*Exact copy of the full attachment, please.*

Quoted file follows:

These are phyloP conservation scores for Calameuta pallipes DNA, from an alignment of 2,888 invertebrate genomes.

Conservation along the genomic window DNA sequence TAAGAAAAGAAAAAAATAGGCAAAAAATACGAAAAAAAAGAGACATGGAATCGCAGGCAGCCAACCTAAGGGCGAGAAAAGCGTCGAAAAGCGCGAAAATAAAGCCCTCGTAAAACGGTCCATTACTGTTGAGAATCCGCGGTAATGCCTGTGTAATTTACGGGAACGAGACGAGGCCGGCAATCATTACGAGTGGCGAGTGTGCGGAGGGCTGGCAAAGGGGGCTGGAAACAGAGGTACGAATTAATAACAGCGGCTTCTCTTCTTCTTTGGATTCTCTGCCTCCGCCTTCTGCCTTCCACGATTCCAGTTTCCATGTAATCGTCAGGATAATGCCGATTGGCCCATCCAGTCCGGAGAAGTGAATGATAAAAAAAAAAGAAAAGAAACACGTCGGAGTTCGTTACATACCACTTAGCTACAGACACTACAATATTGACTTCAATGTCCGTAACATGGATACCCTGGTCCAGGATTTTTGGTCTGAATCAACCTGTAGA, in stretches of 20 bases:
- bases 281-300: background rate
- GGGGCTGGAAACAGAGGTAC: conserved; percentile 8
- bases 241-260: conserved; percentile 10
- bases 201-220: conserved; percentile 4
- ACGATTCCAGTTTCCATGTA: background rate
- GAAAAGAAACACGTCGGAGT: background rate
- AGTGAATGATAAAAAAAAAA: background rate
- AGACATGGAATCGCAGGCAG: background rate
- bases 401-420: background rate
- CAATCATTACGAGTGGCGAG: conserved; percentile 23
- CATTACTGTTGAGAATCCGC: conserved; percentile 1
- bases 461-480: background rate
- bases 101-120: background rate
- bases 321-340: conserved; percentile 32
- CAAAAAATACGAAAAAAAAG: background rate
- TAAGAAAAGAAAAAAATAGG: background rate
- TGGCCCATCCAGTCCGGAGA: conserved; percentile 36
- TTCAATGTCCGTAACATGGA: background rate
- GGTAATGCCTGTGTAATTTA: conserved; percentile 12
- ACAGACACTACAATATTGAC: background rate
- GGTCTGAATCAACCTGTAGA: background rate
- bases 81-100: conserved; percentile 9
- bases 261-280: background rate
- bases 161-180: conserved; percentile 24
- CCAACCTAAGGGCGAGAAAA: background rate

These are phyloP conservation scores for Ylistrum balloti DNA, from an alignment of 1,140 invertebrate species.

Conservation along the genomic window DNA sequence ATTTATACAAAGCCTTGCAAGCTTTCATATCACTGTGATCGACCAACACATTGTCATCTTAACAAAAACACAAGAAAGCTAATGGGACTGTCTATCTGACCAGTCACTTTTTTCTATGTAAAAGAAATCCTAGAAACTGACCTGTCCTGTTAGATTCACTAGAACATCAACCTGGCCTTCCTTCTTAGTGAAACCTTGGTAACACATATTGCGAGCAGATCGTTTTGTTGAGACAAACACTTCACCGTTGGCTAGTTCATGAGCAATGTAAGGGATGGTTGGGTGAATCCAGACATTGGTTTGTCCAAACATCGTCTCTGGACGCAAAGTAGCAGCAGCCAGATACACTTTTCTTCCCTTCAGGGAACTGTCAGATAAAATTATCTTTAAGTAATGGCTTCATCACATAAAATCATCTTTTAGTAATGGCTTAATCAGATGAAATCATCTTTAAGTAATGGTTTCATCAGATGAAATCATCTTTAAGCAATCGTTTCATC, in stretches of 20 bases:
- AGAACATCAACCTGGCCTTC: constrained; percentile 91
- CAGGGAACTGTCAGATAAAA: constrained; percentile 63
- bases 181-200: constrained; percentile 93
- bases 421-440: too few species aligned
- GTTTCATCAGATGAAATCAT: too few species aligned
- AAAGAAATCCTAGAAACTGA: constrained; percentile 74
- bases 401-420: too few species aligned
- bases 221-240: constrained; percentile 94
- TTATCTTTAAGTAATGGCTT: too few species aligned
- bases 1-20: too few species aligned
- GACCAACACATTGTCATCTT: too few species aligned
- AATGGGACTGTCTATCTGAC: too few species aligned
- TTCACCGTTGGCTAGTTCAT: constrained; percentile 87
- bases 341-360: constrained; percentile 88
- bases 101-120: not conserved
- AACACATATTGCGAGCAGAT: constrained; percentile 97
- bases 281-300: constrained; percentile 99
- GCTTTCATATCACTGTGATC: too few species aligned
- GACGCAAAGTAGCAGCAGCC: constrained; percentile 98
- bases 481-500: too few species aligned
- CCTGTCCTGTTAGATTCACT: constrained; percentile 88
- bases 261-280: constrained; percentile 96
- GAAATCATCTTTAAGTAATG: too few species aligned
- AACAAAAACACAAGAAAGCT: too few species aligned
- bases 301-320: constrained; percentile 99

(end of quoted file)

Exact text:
These are phyloP conservation scores for Calameuta pallipes DNA, from an alignment of 2,888 invertebrate genomes.

Conservation along the genomic window DNA sequence TAAGAAAAGAAAAAAATAGGCAAAAAATACGAAAAAAAAGAGACATGGAATCGCAGGCAGCCAACCTAAGGGCGAGAAAAGCGTCGAAAAGCGCGAAAATAAAGCCCTCGTAAAACGGTCCATTACTGTTGAGAATCCGCGGTAATGCCTGTGTAATTTACGGGAACGAGACGAGGCCGGCAATCATTACGAGTGGCGAGTGTGCGGAGGGCTGGCAAAGGGGGCTGGAAACAGAGGTACGAATTAATAACAGCGGCTTCTCTTCTTCTTTGGATTCTCTGCCTCCGCCTTCTGCCTTCCACGATTCCAGTTTCCATGTAATCGTCAGGATAATGCCGATTGGCCCATCCAGTCCGGAGAAGTGAATGATAAAAAAAAAAGAAAAGAAACACGTCGGAGTTCGTTACATACCACTTAGCTACAGACACTACAATATTGACTTCAATGTCCGTAACATGGATACCCTGGTCCAGGATTTTTGGTCTGAATCAACCTGTAGA, in stretches of 20 bases:
- bases 281-300: background rate
- GGGGCTGGAAACAGAGGTAC: conserved; percentile 8
- bases 241-260: conserved; percentile 10
- bases 201-220: conserved; percentile 4
- ACGATTCCAGTTTCCATGTA: background rate
- GAAAAGAAACACGTCGGAGT: background rate
- AGTGAATGATAAAAAAAAAA: background rate
- AGACATGGAATCGCAGGCAG: background rate
- bases 401-420: background rate
- CAATCATTACGAGTGGCGAG: conserved; percentile 23
- CATTACTGTTGAGAATCCGC: conserved; percentile 1
- bases 461-480: background rate
- bases 101-120: background rate
- bases 321-340: conserved; percentile 32
- CAAAAAATACGAAAAAAAAG: background rate
- TAAGAAAAGAAAAAAATAGG: background rate
- TGGCCCATCCAGTCCGGAGA: conserved; percentile 36
- TTCAATGTCCGTAACATGGA: background rate
- GGTAATGCCTGTGTAATTTA: conserved; percentile 12
- ACAGACACTACAATATTGAC: background rate
- GGTCTGAATCAACCTGTAGA: background rate
- bases 81-100: conserved; percentile 9
- bases 261-280: background rate
- bases 161-180: conserved; percentile 24
- CCAACCTAAGGGCGAGAAAA: background rate

These are phyloP conservation scores for Ylistrum balloti DNA, from an alignment of 1,140 invertebrate species.

Conservation along the genomic window DNA sequence ATTTATACAAAGCCTTGCAAGCTTTCATATCACTGTGATCGACCAACACATTGTCATCTTAACAAAAACACAAGAAAGCTAATGGGACTGTCTATCTGACCAGTCACTTTTTTCTATGTAAAAGAAATCCTAGAAACTGACCTGTCCTGTTAGATTCACTAGAACATCAACCTGGCCTTCCTTCTTAGTGAAACCTTGGTAACACATATTGCGAGCAGATCGTTTTGTTGAGACAAACACTTCACCGTTGGCTAGTTCATGAGCAATGTAAGGGATGGTTGGGTGAATCCAGACATTGGTTTGTCCAAACATCGTCTCTGGACGCAAAGTAGCAGCAGCCAGATACACTTTTCTTCCCTTCAGGGAACTGTCAGATAAAATTATCTTTAAGTAATGGCTTCATCACATAAAATCATCTTTTAGTAATGGCTTAATCAGATGAAATCATCTTTAAGTAATGGTTTCATCAGATGAAATCATCTTTAAGCAATCGTTTCATC, in stretches of 20 bases:
- AGAACATCAACCTGGCCTTC: constrained; percentile 91
- CAGGGAACTGTCAGATAAAA: constrained; percentile 63
- bases 181-200: constrained; percentile 93
- bases 421-440: too few species aligned
- GTTTCATCAGATGAAATCAT: too few species aligned
- AAAGAAATCCTAGAAACTGA: constrained; percentile 74
- bases 401-420: too few species aligned
- bases 221-240: constrained; percentile 94
- TTATCTTTAAGTAATGGCTT: too few species aligned
- bases 1-20: too few species aligned
- GACCAACACATTGTCATCTT: too few species aligned
- AATGGGACTGTCTATCTGAC: too few species aligned
- TTCACCGTTGGCTAGTTCAT: constrained; percentile 87
- bases 341-360: constrained; percentile 88
- bases 101-120: not conserved
- AACACATATTGCGAGCAGAT: constrained; percentile 97
- bases 281-300: constrained; percentile 99
- GCTTTCATATCACTGTGATC: too few species aligned
- GACGCAAAGTAGCAGCAGCC: constrained; percentile 98
- bases 481-500: too few species aligned
- CCTGTCCTGTTAGATTCACT: constrained; percentile 88
- bases 261-280: constrained; percentile 96
- GAAATCATCTTTAAGTAATG: too few species aligned
- AACAAAAACACAAGAAAGCT: too few species aligned
- bases 301-320: constrained; percentile 99